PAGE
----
Instagram’s UI is getting an update, with a few minor tweaks to the app layout, and the placement of function buttons on-screen.
As you can see in this image, from February, the navigation bar at the bottom of the app will now have the shortcut for creating content in the middle, as opposed to the current Reels shortcut. The Reels button will shift to the right, while the Shop tab that’s currently in that spot will disappear.
Which is another concession, of sorts, that shopping isn’t taking off as well as Instagram had hoped – though Instagram notes that it will still support its shopping tools after the update.
As per IG:
“You’ll still be able to set up and run your shop on Instagram as we continue to invest in shopping experiences that provide the most value for people and businesses across feed, stories, reels, ads and more.”
In the wake of the COVID lockdowns, which accelerated the adoption of online shopping, many had expected the new enthusiasm for buying online to continue, with most social apps looking to ramp up their in-stream shopping efforts to align with this shift.
But once physical stores re-opened, shopping behavior largely reverted to the norm – which, it’s worth noting, stills sees online shopping activity steadily increasing over time. Just not at the rapid rate that it had been due to COVID impacts.
Instagram’s parent company Meta has conceded that it over-estimated its growth potential in this respect, which is one of the reasons that it was forced to cut 11,000 jobs back in November. Many of these roles were linked back to its expanded online shopping push, and with live-stream commerce and its other initiatives failing to gain traction, Meta has now stepped back from this as a key element in its growth strategy (note that Meta has cut its live-stream shopping push on Facebook completely).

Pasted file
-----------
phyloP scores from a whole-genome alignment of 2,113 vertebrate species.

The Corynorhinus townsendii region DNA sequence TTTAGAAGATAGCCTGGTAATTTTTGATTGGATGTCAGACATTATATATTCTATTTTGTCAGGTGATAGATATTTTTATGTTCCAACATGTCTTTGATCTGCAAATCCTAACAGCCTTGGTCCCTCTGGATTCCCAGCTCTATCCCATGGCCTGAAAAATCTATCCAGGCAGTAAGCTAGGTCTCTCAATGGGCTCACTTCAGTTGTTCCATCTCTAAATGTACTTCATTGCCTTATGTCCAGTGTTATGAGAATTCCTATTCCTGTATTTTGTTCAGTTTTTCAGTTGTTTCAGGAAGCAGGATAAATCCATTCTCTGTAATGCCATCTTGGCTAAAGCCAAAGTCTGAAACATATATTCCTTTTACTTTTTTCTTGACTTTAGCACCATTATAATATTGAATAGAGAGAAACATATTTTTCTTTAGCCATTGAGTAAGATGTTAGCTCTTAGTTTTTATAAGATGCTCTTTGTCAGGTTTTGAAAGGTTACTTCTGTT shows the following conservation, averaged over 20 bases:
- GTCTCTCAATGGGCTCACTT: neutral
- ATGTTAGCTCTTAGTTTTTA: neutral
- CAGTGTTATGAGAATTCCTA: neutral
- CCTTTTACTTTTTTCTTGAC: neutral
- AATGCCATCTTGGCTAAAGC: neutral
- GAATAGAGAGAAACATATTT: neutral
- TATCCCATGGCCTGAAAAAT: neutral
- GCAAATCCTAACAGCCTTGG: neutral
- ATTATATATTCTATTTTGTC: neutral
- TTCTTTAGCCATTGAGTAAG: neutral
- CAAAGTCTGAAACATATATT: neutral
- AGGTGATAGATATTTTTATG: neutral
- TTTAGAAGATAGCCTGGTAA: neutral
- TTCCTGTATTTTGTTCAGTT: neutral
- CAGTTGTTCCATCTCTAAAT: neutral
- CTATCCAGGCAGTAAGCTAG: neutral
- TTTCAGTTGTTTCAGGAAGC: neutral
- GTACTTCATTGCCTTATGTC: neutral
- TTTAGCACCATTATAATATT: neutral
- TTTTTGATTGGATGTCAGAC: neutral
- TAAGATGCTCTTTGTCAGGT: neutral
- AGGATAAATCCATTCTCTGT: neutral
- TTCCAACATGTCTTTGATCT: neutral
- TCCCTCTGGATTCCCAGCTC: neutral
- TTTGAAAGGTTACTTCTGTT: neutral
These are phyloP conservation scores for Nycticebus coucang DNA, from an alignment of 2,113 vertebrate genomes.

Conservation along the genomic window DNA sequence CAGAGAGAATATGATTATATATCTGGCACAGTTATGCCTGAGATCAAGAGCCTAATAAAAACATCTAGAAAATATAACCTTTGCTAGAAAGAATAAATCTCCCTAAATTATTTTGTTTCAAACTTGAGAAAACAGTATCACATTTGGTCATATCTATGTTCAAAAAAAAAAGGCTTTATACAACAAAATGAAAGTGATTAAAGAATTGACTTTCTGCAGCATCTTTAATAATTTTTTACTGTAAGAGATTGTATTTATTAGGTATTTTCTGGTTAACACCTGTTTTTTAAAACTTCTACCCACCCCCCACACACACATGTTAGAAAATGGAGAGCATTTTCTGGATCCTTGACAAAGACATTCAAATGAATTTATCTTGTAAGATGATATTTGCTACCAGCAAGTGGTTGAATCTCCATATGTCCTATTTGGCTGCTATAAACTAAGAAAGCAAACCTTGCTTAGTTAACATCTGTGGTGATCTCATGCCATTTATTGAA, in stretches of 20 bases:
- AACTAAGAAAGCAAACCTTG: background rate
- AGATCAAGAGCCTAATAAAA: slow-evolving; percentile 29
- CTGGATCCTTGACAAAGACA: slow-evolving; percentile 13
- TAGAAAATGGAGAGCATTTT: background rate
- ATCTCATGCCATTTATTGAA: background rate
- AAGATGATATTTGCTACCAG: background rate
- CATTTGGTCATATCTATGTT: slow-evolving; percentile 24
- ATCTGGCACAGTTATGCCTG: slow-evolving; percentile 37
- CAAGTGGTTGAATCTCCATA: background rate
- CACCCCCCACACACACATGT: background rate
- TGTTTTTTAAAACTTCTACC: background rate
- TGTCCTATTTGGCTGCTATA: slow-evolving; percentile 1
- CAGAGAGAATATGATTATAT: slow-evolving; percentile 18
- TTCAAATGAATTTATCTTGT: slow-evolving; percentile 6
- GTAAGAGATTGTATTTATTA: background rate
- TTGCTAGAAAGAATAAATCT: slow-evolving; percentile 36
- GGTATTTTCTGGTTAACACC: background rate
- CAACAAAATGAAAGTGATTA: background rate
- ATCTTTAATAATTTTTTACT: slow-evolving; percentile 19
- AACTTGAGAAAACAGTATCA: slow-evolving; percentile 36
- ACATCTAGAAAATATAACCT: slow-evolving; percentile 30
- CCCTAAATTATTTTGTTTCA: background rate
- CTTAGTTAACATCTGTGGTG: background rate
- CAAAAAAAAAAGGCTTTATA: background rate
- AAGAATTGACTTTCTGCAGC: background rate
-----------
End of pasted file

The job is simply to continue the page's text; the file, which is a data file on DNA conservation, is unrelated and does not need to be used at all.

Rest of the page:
But Instagram is still holding out at least some hope that in-stream shopping will become a thing.
Live shopping, in particular, is huge in China, with predictions that live shopping revenues exceeded $400 billion in the region last year, equivalent to almost half of all eCommerce spending in the US. Live-stream commerce has also proven increasingly popular among younger audiences, with Chinese users aged 27 and under seeing the fastest adoption of live-stream spend.
If that trend expands beyond Chinese borders, there would still appear to be significant potential. But Asian market trends have not always translated, and again, thus far, western audiences have not shown a lot of enthusiasm for live commerce.
Instagram is keeping the door open, however, and it may be that shopping does become a bigger thing in the app at some stage. But the interest is not there at this stage, and this update reflects the current state, and the focus on content creation, as opposed to sparking a new shift.